Tonight I went to see Goldfrapp at the O2 Academy in Bristol and I thought it was a very good gig, even if Alison Goldfrapp did jump the shark slightly with the outfit she wore for the first section of the encore, which depending on your viewpoint made her look like either a shuttlecock or a cupcake. It was a bit too try-hard wacky.
But after the concert, debate RAGED between one of my friends and the rest of us about the merits of the gig, due to the fact that he thought the band’s performances of their songs were too close to the versions on record. As in, identical. His view was that a gig should be more than this: that songs should be reinterpreted for the live venue to bring something new to them.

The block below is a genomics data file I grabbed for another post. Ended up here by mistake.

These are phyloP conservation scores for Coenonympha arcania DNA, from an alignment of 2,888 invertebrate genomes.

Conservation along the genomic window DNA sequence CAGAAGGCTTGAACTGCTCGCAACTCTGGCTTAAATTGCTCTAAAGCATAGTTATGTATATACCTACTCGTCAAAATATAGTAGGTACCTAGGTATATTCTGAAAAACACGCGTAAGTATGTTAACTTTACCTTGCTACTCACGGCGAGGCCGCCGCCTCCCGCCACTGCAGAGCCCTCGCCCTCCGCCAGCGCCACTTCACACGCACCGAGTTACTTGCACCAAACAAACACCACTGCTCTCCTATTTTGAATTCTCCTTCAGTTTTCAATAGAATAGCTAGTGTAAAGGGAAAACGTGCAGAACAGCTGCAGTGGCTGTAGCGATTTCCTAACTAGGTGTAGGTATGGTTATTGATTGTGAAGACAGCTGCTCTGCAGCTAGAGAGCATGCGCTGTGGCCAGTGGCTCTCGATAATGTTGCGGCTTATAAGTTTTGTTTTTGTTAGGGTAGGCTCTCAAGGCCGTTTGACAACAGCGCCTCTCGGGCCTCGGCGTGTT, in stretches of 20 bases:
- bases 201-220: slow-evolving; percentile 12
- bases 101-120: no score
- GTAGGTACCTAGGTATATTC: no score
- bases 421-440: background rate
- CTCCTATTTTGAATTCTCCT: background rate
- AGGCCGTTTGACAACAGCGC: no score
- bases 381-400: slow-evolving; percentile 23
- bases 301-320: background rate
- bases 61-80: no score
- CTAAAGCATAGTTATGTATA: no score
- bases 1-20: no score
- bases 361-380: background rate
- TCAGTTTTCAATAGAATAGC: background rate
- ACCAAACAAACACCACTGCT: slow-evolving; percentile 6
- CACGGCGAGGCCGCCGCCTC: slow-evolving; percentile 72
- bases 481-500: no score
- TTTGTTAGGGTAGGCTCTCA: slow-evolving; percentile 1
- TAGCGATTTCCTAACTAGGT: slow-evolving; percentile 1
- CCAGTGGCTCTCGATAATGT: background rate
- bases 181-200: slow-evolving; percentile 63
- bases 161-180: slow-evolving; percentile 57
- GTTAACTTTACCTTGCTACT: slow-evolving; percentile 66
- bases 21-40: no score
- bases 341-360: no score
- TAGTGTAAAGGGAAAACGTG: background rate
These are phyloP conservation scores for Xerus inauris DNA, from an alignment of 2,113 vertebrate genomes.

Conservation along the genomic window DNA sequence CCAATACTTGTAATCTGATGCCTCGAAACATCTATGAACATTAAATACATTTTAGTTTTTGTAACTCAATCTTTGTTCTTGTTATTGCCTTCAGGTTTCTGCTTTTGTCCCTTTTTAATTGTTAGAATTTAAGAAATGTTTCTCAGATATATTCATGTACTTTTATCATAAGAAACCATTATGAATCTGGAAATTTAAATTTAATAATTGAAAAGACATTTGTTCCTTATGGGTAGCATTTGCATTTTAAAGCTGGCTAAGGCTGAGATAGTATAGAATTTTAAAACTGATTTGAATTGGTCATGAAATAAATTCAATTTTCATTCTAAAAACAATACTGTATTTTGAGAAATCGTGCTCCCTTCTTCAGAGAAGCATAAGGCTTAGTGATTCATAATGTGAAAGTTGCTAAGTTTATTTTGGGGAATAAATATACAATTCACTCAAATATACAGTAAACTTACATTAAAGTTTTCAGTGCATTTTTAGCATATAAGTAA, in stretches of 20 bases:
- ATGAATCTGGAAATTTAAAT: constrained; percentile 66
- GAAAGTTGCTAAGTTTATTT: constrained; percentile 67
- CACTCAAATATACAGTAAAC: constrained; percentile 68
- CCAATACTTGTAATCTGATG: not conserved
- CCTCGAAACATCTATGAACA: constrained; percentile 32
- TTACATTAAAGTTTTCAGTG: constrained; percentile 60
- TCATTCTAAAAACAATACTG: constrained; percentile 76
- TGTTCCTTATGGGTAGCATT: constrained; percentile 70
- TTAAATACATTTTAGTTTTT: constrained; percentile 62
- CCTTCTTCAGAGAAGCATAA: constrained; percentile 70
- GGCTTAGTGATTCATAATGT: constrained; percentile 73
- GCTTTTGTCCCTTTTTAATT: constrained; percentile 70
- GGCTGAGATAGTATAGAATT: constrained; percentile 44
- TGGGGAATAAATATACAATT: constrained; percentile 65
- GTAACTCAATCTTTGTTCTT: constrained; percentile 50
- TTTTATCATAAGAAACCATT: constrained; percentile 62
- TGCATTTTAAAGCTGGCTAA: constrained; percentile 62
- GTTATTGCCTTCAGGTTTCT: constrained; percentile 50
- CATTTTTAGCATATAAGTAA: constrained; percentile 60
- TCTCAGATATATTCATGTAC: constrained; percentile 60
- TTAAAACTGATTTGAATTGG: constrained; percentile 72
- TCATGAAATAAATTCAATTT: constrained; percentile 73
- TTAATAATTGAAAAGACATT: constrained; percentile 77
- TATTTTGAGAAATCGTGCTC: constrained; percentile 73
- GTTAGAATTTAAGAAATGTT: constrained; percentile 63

It’s an opinion that I can sympathise with. Certainly my favourite group, Radiohead, never settle on one arrangement with their old material. From new keyboard parts in Fake Plastic Trees, to guitar wigouts in Go To Sleep, to almost unrecognisable variations on tracks from Kid A and Amnesiac, part of the fun of going to see the band is to find out what they’ve done to their songs this time around. But there’s also the argument that fans go to a gig to hear the music they love listening to, played in the way they’ve grown to love listening to it.
I don’t think that either opinion is necessarily completely “right”. After all, there’s the old cliche of the overlong drum/guitar solo that makes a four minute song seem to last a lifetime (hello, all 70s/80s rock groups still touring), but on the other hand it’s always cool to hear something unexpected brought to a song which gives a new spin on things.
Maybe tonight I was easily pleased. I love Goldfrapp, I love Alison’s voice, and seeing multiple keytars being used on stage immediately made me think of Rock Band 3. Maybe it was a slightly safe gig. But the songs were so good, there’s nothing really wrong with that.